After more than four months of debate, the Southold Town Board agreed unanimously Tuesday evening to set a Sept. 26 public hearing on the town’s Community Housing Plan, which is required in order for the town to use the money in a new Community Housing Fund approved by a large majority of voters last fall.

The final draft of the plan can be found online here.

The public hearing will be held at the board’s 4:30 p.m. regular meeting at town hall on Tuesday, Sept. 26, and will be held open through the board’s Oct. 10 meeting at 7 p.m.

As rental prices and the housing market continue to climb skyward throughout the East End, properties that are being used for short-term rentals have also been a drain on the housing stock available for year-round people who live and work here, according to the Housing Plan.

The plan, which was released in April and has since been tweaked, calls for four methods of addressing the need for housing: Increasing the stock of year-round housing, maintaining existing housing, helping first-time homebuyers with down payments and providing education and counseling services.

The housing fund would be used to provide low interest loans for construction of community housing and accessory apartments, along with low-interest loans for first-time homebuyers and no-interest loans for first time homebuyers who are first responders, members of the military and health care workers.  

It would also be used to provide maintenance grants to keep existing housing in good repair and make it more energy efficient, and to provide housing education and counseling services, which would be multilingual.

The plan recommends Southold create a Housing Department and a Housing Program Manager position for a person to head that department, which will answer to the Town Board, unlike in South Fork towns, which have separate Housing Authorities that do not answer to their town boards.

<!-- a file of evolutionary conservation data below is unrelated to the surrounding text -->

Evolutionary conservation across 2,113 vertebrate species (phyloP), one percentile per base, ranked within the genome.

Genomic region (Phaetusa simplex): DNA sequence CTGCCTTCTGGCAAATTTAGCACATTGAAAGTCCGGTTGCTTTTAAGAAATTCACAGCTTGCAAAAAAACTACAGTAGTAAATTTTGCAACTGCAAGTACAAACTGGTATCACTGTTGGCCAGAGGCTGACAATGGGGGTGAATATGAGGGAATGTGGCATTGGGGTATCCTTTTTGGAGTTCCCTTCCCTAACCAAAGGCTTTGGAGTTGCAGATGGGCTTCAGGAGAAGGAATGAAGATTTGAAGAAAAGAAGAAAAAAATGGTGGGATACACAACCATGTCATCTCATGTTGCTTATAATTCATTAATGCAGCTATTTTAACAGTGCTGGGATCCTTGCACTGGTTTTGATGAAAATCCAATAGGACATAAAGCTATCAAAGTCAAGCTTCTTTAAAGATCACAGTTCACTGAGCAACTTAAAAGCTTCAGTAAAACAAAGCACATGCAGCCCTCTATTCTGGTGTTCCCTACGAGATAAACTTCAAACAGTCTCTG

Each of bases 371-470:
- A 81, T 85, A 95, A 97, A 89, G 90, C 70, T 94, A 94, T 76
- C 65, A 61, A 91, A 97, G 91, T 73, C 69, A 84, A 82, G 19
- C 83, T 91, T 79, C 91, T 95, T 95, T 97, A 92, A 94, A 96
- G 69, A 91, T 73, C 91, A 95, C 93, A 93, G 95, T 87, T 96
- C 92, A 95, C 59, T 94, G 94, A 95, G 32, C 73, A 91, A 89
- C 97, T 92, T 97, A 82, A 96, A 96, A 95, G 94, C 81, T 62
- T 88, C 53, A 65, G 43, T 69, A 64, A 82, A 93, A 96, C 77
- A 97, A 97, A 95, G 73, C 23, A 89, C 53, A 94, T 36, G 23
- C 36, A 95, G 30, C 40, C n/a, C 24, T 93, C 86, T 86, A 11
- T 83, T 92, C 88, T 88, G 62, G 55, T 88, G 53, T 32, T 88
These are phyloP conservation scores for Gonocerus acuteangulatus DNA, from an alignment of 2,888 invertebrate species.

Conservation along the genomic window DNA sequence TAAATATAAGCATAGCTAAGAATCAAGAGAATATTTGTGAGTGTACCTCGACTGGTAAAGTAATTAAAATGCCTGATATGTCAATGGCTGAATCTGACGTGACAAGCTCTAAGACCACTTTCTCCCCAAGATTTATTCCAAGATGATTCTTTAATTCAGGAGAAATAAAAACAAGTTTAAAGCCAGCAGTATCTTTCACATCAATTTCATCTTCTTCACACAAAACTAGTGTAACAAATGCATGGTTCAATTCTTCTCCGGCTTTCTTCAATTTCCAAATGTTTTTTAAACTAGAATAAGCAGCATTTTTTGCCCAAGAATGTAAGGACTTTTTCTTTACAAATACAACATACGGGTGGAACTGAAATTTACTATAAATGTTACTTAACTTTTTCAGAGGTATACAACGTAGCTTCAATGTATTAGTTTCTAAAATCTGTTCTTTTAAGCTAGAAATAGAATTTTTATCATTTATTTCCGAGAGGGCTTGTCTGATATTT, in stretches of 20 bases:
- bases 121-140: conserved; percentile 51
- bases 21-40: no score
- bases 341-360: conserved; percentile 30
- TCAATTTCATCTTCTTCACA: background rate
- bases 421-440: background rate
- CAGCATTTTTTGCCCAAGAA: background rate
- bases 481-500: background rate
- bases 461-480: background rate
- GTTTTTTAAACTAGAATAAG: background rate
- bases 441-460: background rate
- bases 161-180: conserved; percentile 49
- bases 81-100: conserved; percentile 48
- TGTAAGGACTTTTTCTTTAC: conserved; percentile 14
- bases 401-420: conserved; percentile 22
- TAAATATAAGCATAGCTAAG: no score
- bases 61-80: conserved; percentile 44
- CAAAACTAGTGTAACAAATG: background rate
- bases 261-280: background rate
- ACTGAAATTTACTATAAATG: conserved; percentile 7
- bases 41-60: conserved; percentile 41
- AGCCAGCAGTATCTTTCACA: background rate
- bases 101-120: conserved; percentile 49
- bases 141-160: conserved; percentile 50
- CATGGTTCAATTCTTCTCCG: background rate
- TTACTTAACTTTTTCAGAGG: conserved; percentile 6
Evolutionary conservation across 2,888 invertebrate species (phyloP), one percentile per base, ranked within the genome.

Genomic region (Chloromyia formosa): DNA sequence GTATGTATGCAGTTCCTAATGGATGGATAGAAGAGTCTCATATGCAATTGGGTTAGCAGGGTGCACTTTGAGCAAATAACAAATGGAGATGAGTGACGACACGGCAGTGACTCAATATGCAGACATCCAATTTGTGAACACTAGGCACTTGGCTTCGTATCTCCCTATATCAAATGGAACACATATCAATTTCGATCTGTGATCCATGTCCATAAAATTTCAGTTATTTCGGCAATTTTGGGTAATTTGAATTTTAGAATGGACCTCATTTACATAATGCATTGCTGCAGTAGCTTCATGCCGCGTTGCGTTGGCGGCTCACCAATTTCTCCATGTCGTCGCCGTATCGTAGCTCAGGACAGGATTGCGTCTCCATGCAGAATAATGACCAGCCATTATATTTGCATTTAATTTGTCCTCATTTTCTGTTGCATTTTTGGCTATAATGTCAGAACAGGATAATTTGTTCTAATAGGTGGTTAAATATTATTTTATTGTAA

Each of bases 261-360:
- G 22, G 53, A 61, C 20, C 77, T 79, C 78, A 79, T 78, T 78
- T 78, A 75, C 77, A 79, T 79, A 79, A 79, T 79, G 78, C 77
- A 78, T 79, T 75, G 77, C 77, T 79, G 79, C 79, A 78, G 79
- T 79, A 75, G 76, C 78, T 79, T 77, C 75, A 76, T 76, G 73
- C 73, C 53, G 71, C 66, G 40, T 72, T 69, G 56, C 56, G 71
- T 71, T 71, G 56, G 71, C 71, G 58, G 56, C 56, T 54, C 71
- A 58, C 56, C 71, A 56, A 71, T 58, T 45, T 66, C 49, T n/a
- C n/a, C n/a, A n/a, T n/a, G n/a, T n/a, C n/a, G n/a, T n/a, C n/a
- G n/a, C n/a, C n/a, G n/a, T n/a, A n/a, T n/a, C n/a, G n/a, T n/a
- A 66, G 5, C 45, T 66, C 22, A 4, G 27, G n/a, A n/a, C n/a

The plan also recommends the town ask New York State increase the first-time homebuyer exemption from the Community Preservation Fund real estate transfer tax, which funds open space and water quality initiatives. Currently, only home purchases of less than $484,000 would be exempt from the CPF tax.

The Peconic Bay Region Community Housing Act, approved by the voters last November, requires towns to update their Community Housing Plans every five years, but the draft of Southold’s plan recommends it “be revisited on a yearly basis for the first five years to determine whether an interim update to the plan is required,” due to significant demographic changes, housing conditions, changes to laws or land use practices.

The plan also recommends code changes regarding regulating short-term rentals, simplifying codes related to accessory apartments, and encouraging year-round housing and new accessory dwelling units “where appropriate for the community.”

The plan recommends the town develop a guide to the regulations regarding accessory dwelling units and funding sources that are available to build them, and a method to encourage property owners with unregistered apartments to register them and make them compliant with the code, perhaps through a short-term amnesty program.

Southold Town Hall is at 53095 Route 25 in Southold.

Beth Young
Beth Young is an award-winning local journalist who has been covering the East End since the 1990s. She began her career at the Sag Harbor Express and, after receiving her Masters from the Columbia University Graduate School of Journalism, has reported for the Southampton Press, the East Hampton Press and the Times/Review Media Group. She founded the East End Beacon website in 2013, and a print edition in 2017. Beth was born and raised on the North Fork. In her spare time, she tinkers with bicycles, tries not to drown in the Peconic Bay and hopes to grow the perfect tomato. You can send her a message at

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